A critical review of the (un)conscious basis for system‐supporting attitudes of the disadvantaged

  title={A critical review of the (un)conscious basis for system‐supporting attitudes of the disadvantaged},
  author={C. Owuamalam and Mark Rubin and R. Spears},
  journal={Social and Personality Psychology Compass},
Is support for societal systems amongst the disadvantaged driven by an (un)conscious system justification motive that is independent from self-interests? System justification theory (SJT) is unique in its affirmative answer to this question. SJT proposes (a) that support for societal systems operates in the service of maintaining the status quo, (b) that the evidence for this system justification motive lies with the fact that members of disadvantaged groups (un)consciously support societal… Expand
Is a system motive really necessary to explain the system justification effect? A response to Jost (2019) and Jost, Badaan, Goudarzi, Hoffarth, and Mogami (2019).
It is concluded that SJT theorists should decide whether system justification is oppositional to, or compatible with social identity motives, and that this dilemma could be resolved by relinquishing the theoretically problematic notion of a system justification motivation. Expand
Advancing a Social Identity Model of System Attitudes
Abstract The connection between social identity and attitudes toward the criminal justice system (CJS) is an area of interest among criminologists and legitimacy scholars. Previous work has proposedExpand
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The Government Receives Moral License to Commit Transgressions When Compared to Other Entities
Abstract In this paper, we examine moral judgments about different entities including individuals, corporations, nonprofits, and governments following a transgression. Although there is some researchExpand


A Decade of System Justification Theory: Accumulated Evidence of Conscious and Unconscious Bolstering of the Status Quo
Most theories in social and political psychology stress self-interest, intergroup conflict, ethnocentrism, homophily, ingroup bias, outgroup antipathy, dominance, and resistance. System justificationExpand
The System Justification Conundrum: Re-Examining the Cognitive Dissonance Basis for System Justification
Key cognitive dissonance assumptions for SJT 's central proposition that support for unequal systems should be higher among members of disadvantaged groups than amongMembers of advantaged groups when personal and group interests are weak are re-examine. Expand
Addressing Evidential and Theoretical Inconsistencies in System-Justification Theory with a Social Identity Model of System Attitudes
System-justification theory (SJT) proposes that people have an inherent motive to support societal systems, even at the expense of their personal and group interests. However, the evidence for thisExpand
Social Inequality and the Reduction of Ideological Dissonance on Behalf of the System: Evidence of Enhanced System Justification among the Disadvantaged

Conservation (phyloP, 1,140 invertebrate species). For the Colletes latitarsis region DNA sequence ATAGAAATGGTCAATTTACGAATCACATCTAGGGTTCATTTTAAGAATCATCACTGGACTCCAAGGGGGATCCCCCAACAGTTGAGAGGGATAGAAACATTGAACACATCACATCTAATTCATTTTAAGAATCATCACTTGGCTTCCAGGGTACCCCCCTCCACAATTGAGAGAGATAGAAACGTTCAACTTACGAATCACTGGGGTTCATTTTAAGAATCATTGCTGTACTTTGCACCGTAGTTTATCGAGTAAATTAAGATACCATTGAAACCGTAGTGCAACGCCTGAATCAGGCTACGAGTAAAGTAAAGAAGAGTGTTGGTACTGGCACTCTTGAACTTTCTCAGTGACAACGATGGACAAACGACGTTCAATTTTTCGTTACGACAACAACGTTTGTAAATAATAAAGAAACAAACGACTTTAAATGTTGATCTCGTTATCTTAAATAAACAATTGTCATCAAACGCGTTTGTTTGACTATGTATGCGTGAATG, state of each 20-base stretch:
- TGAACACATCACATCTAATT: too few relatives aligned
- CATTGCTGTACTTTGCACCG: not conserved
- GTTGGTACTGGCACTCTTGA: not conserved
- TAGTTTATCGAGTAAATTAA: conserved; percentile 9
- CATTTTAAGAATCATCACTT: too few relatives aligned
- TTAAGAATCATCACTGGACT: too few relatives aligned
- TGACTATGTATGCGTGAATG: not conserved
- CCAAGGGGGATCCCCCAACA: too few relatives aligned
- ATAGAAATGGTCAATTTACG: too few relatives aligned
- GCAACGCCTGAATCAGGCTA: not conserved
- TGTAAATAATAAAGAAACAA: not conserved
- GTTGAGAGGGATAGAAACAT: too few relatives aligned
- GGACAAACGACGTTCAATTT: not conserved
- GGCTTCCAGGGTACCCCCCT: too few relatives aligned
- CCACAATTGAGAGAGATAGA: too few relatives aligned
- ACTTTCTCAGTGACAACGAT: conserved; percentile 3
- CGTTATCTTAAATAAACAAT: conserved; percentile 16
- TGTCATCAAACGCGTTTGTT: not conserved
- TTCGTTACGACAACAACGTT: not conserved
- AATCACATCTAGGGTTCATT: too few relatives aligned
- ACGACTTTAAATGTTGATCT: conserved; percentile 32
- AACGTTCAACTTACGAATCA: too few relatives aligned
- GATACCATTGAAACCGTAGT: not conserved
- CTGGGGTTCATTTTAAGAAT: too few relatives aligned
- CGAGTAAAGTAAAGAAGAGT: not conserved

According to system justification theory, people are motivated to preserve the belief that existing social arrangements are fair, legitimate, and justifiable (Jost & Banaji, 1994). The strongest formExpand
The Development of System Justification in the Developing World
System justification theorists have proposed that under some circumstances ‘‘people who suffer the most from a given state of affairs are paradoxically the least likely to question, challenge,Expand
Shared Reality, System Justification, and the Relational Basis of Ideological Beliefs
Although it is tempting to think that one’s political convictions reflect independent and unbiased thinking, research increasingly suggests that ideologies reflect motivational processes. The presentExpand
Special Issue: System Justification Theory: Motivated Social Cognition in the Service of the Status Quo
To try to understand why this is so, Jost and Banaji (1994) introduced system justifi cation theory, which holds that individuals are motivated (at least in part) to rationalize the status quo, thatExpand
The role of stereotyping in system‐justification and the production of false consciousness
Although the concept of justification has played a significant role in many social psychological theories, its presence in recent examinations of stereotyping has been minimal. We describe andExpand
Missing in (Collective) Action
Social-psychological models of collective action emphasize three antecedents of protest: (a) anger at perceived injustice, (b) social identification, and (c) beliefs about group efficacy. TheseExpand
Do the disadvantaged legitimize the social system? A large-scale test of the status-legitimacy hypothesis.
  • M. Brandt
  • Psychology, Medicine
  • Journal of personality and social psychology
  • 2013
The author examined the status-legitimacy hypothesis using data from 3 representative sets of data from the United States and throughout the world to reveal weak evidence, null evidence, or contrary evidence to the dissonance-inspired status- Legitimacies hypothesis. Expand